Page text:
Day 24. Rabanal to Molinaseca 28.6km w/ 600m change in elevation.
Refreshed spiritually and rejuvenated physically from our retreat in Rabanal, we were excited to make our way past one of the pinnacle locations along the Camino, Cruz de Ferro. With our stones brought from home in hand, we made our journey up the mountain side with thoughts of our past that we hoped to leave behind on the Camino. Winding up the mountain side, we weaved between trees and cliffs, slipping over rocks and tripping over boulders, we saw in the distance the cross situated on a tall pole off in the distance. Our destination was in sight!
With renewed energy our pace quickened to make our way past fellow pilgrims in hopes to feel a since of solitude and peace at the foot of the cross and the pile of stones surrounding it. Crossing the final road before the cross, a tour bus passed before us making its way to the cross. With the sun beating down overhead and sweat dripping down our face and neck we reluctantly pressed forward clinging to our rocks and hoping still for a moment of solace.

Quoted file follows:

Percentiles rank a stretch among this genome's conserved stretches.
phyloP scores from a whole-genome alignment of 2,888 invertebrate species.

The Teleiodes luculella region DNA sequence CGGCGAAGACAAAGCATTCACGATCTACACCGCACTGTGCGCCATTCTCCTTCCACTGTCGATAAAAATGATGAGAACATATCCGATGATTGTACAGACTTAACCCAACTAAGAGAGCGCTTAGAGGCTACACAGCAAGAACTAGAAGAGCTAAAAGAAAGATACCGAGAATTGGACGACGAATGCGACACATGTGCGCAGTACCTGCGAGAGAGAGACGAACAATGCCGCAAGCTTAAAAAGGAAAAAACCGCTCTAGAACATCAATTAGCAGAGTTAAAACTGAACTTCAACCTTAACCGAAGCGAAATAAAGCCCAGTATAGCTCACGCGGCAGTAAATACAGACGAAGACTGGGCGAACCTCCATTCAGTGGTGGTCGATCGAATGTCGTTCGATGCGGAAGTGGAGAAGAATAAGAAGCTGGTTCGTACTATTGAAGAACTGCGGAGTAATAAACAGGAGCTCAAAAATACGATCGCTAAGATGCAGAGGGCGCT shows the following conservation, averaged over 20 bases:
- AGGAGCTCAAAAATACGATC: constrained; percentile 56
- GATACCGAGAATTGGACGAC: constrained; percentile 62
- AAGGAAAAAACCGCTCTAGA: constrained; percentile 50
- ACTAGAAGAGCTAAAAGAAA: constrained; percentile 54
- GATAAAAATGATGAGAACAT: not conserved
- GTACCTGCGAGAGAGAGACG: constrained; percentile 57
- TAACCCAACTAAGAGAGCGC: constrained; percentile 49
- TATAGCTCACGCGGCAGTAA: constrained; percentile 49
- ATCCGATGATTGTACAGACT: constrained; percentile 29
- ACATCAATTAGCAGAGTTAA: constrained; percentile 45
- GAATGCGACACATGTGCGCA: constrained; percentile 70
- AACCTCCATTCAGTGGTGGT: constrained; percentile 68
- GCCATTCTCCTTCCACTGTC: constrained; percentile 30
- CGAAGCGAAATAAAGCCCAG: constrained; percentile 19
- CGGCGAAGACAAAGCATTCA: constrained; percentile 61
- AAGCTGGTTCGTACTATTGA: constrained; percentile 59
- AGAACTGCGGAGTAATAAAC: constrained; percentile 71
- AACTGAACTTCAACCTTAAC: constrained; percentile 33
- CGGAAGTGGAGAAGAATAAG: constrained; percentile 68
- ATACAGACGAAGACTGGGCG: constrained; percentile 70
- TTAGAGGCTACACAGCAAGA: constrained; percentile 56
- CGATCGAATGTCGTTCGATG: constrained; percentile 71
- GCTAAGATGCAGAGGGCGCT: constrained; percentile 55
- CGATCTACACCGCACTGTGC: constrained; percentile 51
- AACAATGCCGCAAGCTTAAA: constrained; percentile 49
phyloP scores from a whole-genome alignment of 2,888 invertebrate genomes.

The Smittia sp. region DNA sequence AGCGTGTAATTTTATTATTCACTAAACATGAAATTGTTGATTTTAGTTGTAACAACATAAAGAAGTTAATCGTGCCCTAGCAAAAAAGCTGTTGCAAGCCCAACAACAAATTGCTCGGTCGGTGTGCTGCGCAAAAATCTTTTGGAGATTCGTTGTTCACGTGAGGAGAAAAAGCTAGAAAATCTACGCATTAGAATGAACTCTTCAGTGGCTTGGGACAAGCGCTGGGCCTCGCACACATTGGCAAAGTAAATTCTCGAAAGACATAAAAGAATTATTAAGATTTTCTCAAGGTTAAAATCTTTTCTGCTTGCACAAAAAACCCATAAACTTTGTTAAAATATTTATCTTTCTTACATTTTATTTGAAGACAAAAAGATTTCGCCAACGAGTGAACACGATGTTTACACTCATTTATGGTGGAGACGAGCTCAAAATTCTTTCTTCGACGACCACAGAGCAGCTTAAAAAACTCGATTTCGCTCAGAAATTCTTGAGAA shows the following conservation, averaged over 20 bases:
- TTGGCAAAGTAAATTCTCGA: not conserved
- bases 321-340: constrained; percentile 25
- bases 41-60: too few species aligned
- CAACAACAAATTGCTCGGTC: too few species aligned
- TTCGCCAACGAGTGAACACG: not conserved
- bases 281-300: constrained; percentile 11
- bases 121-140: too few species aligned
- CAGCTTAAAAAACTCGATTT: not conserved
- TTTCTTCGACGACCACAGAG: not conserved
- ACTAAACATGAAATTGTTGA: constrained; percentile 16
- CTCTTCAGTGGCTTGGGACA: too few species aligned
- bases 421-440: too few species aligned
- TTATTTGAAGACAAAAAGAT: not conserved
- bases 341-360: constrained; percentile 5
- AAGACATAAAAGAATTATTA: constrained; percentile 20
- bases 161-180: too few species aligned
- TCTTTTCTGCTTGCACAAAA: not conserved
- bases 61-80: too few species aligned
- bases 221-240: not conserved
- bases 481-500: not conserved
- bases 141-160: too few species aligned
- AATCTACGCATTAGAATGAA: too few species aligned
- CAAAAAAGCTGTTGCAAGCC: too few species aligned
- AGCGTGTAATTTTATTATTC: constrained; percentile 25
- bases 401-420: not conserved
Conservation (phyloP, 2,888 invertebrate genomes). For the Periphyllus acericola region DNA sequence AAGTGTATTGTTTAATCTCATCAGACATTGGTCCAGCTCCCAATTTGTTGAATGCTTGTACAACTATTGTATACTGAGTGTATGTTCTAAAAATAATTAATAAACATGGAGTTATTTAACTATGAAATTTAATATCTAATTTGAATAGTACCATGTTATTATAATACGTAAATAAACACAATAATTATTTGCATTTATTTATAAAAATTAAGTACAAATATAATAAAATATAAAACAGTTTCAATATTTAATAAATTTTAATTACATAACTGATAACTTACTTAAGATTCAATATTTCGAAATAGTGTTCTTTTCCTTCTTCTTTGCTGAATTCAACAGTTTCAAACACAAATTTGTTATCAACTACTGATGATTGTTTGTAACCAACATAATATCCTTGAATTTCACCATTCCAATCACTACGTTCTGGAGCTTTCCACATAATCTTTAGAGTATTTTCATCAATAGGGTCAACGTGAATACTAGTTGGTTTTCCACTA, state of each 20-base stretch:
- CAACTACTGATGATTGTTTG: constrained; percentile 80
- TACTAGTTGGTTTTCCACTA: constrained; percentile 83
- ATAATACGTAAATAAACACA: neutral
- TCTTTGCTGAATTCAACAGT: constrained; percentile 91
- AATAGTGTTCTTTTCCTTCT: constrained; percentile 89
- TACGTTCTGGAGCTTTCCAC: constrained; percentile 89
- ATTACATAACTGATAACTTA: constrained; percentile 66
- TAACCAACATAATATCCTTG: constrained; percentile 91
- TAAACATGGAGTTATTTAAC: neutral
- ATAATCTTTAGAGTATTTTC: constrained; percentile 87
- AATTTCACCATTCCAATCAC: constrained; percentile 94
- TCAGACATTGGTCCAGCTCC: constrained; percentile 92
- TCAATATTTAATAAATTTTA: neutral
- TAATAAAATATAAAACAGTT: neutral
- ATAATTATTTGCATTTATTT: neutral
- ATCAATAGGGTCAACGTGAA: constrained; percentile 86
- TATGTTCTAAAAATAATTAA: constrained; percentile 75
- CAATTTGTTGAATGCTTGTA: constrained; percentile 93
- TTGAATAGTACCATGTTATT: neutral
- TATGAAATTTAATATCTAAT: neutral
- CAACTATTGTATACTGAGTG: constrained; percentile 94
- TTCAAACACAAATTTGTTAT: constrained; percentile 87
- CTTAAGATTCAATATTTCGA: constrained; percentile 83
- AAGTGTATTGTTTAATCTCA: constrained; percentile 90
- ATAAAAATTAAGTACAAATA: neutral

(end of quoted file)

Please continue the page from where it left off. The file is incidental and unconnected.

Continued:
Surrounding the Cruz de Ferro, were a hoard to onlookers whose pilgrimage was made by bus ride alone. Disappointment set in and the sacredness of the space was fumigated by the perfume of exhaust. This was not the place to cast aside our stones.
Our journey is not yet over and our pilgrimage still has more to teach us. The burden which we carry needs to be released, but only when we, and its ties to us, are ready. It’s destination we believe is the final end our journey, the edge of Spain, the ocean shore at Finisterre.
Pressing on past our disappointment, we continued our winding up the mountain, until we reached the highest point along the route to Santiago. It was there admits the breeze of the cool wind, the heat of the warm sun, and the scenery displayed entirely around us that we felt the solitude and redemption that we had longed for at the Cruz de Ferro.
While I did not place my stone at this mountain top, it was for me a chance of honest relief and humble acceptance. I, so often, have an idealist picture in my mind and dream beyond doubts for my vision to become reality. Disappointment is rarely in my vocabulary as I twist and rework all outcomes to mold in my favor. At the Cruz de Ferro, disappointment was the only possible outcome. Nothing would change the hoard of tourists who made their passage by bus. Nothing would change the man situated near the top who haphazardly whizzed past me on his bike. Nothing could change the fact that my expectation of this place did not match the reality before me. The only thing I could do was to release my anger, frustration, and disappointment and press onward with the same physical weight clutched between my fingers but a deeper bourdon lifted off my soul.